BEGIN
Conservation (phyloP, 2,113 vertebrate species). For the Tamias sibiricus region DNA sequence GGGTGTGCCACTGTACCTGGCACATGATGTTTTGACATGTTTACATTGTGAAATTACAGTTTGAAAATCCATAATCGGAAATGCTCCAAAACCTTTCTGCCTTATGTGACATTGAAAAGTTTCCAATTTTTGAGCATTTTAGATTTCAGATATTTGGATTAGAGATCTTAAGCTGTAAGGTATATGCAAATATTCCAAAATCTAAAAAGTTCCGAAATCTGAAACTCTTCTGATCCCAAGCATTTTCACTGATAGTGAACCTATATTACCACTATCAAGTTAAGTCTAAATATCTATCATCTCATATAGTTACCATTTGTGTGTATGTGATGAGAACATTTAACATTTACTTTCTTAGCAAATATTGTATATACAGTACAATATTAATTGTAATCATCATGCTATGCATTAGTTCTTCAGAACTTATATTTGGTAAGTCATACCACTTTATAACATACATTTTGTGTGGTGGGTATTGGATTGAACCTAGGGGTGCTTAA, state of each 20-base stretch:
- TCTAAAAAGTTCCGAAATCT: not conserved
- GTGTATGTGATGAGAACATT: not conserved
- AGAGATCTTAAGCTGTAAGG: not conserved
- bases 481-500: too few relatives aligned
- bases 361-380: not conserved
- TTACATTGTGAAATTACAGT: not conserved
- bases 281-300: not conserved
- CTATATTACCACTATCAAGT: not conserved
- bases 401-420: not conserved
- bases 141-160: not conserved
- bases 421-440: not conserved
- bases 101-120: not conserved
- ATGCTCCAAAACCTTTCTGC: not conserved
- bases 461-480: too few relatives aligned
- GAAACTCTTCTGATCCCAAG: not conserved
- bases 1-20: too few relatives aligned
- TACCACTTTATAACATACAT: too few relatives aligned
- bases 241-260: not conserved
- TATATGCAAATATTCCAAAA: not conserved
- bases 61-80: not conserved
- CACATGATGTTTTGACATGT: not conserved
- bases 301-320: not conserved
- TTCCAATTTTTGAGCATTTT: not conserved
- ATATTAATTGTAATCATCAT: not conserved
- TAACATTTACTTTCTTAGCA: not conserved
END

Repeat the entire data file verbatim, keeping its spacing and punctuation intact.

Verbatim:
Conservation (phyloP, 2,113 vertebrate species). For the Tamias sibiricus region DNA sequence GGGTGTGCCACTGTACCTGGCACATGATGTTTTGACATGTTTACATTGTGAAATTACAGTTTGAAAATCCATAATCGGAAATGCTCCAAAACCTTTCTGCCTTATGTGACATTGAAAAGTTTCCAATTTTTGAGCATTTTAGATTTCAGATATTTGGATTAGAGATCTTAAGCTGTAAGGTATATGCAAATATTCCAAAATCTAAAAAGTTCCGAAATCTGAAACTCTTCTGATCCCAAGCATTTTCACTGATAGTGAACCTATATTACCACTATCAAGTTAAGTCTAAATATCTATCATCTCATATAGTTACCATTTGTGTGTATGTGATGAGAACATTTAACATTTACTTTCTTAGCAAATATTGTATATACAGTACAATATTAATTGTAATCATCATGCTATGCATTAGTTCTTCAGAACTTATATTTGGTAAGTCATACCACTTTATAACATACATTTTGTGTGGTGGGTATTGGATTGAACCTAGGGGTGCTTAA, state of each 20-base stretch:
- TCTAAAAAGTTCCGAAATCT: not conserved
- GTGTATGTGATGAGAACATT: not conserved
- AGAGATCTTAAGCTGTAAGG: not conserved
- bases 481-500: too few relatives aligned
- bases 361-380: not conserved
- TTACATTGTGAAATTACAGT: not conserved
- bases 281-300: not conserved
- CTATATTACCACTATCAAGT: not conserved
- bases 401-420: not conserved
- bases 141-160: not conserved
- bases 421-440: not conserved
- bases 101-120: not conserved
- ATGCTCCAAAACCTTTCTGC: not conserved
- bases 461-480: too few relatives aligned
- GAAACTCTTCTGATCCCAAG: not conserved
- bases 1-20: too few relatives aligned
- TACCACTTTATAACATACAT: too few relatives aligned
- bases 241-260: not conserved
- TATATGCAAATATTCCAAAA: not conserved
- bases 61-80: not conserved
- CACATGATGTTTTGACATGT: not conserved
- bases 301-320: not conserved
- TTCCAATTTTTGAGCATTTT: not conserved
- ATATTAATTGTAATCATCAT: not conserved
- TAACATTTACTTTCTTAGCA: not conserved